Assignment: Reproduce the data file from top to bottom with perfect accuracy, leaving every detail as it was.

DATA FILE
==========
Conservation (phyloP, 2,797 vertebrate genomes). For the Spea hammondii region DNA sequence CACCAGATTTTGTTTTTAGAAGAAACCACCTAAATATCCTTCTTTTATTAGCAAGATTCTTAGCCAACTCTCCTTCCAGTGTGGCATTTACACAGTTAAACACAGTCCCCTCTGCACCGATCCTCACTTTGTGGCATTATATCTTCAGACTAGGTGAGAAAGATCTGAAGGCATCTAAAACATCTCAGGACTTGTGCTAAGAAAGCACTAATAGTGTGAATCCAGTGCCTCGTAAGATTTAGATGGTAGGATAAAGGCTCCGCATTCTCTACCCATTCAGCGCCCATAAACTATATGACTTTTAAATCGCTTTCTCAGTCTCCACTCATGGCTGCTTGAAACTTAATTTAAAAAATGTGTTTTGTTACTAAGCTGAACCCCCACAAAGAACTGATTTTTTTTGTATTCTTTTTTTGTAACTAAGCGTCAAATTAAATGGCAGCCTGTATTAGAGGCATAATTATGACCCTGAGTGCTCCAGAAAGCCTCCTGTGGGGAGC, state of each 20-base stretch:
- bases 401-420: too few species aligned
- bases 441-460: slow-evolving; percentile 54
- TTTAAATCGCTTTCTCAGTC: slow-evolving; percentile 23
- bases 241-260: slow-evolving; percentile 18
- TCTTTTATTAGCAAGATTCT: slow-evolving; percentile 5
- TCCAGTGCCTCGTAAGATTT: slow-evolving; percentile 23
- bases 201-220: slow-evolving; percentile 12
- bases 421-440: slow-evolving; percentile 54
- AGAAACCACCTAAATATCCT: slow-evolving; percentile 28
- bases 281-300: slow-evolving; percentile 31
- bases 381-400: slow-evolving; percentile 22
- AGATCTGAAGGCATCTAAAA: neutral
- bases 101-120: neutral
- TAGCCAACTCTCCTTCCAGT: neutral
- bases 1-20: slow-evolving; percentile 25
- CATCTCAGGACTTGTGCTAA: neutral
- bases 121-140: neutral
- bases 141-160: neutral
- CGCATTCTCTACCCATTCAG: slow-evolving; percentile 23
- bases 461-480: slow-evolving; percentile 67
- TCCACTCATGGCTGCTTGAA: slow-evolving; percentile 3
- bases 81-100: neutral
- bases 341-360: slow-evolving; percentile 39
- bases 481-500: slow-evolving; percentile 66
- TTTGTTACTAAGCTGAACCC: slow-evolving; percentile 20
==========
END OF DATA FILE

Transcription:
Conservation (phyloP, 2,797 vertebrate genomes). For the Spea hammondii region DNA sequence CACCAGATTTTGTTTTTAGAAGAAACCACCTAAATATCCTTCTTTTATTAGCAAGATTCTTAGCCAACTCTCCTTCCAGTGTGGCATTTACACAGTTAAACACAGTCCCCTCTGCACCGATCCTCACTTTGTGGCATTATATCTTCAGACTAGGTGAGAAAGATCTGAAGGCATCTAAAACATCTCAGGACTTGTGCTAAGAAAGCACTAATAGTGTGAATCCAGTGCCTCGTAAGATTTAGATGGTAGGATAAAGGCTCCGCATTCTCTACCCATTCAGCGCCCATAAACTATATGACTTTTAAATCGCTTTCTCAGTCTCCACTCATGGCTGCTTGAAACTTAATTTAAAAAATGTGTTTTGTTACTAAGCTGAACCCCCACAAAGAACTGATTTTTTTTGTATTCTTTTTTTGTAACTAAGCGTCAAATTAAATGGCAGCCTGTATTAGAGGCATAATTATGACCCTGAGTGCTCCAGAAAGCCTCCTGTGGGGAGC, state of each 20-base stretch:
- bases 401-420: too few species aligned
- bases 441-460: slow-evolving; percentile 54
- TTTAAATCGCTTTCTCAGTC: slow-evolving; percentile 23
- bases 241-260: slow-evolving; percentile 18
- TCTTTTATTAGCAAGATTCT: slow-evolving; percentile 5
- TCCAGTGCCTCGTAAGATTT: slow-evolving; percentile 23
- bases 201-220: slow-evolving; percentile 12
- bases 421-440: slow-evolving; percentile 54
- AGAAACCACCTAAATATCCT: slow-evolving; percentile 28
- bases 281-300: slow-evolving; percentile 31
- bases 381-400: slow-evolving; percentile 22
- AGATCTGAAGGCATCTAAAA: neutral
- bases 101-120: neutral
- TAGCCAACTCTCCTTCCAGT: neutral
- bases 1-20: slow-evolving; percentile 25
- CATCTCAGGACTTGTGCTAA: neutral
- bases 121-140: neutral
- bases 141-160: neutral
- CGCATTCTCTACCCATTCAG: slow-evolving; percentile 23
- bases 461-480: slow-evolving; percentile 67
- TCCACTCATGGCTGCTTGAA: slow-evolving; percentile 3
- bases 81-100: neutral
- bases 341-360: slow-evolving; percentile 39
- bases 481-500: slow-evolving; percentile 66
- TTTGTTACTAAGCTGAACCC: slow-evolving; percentile 20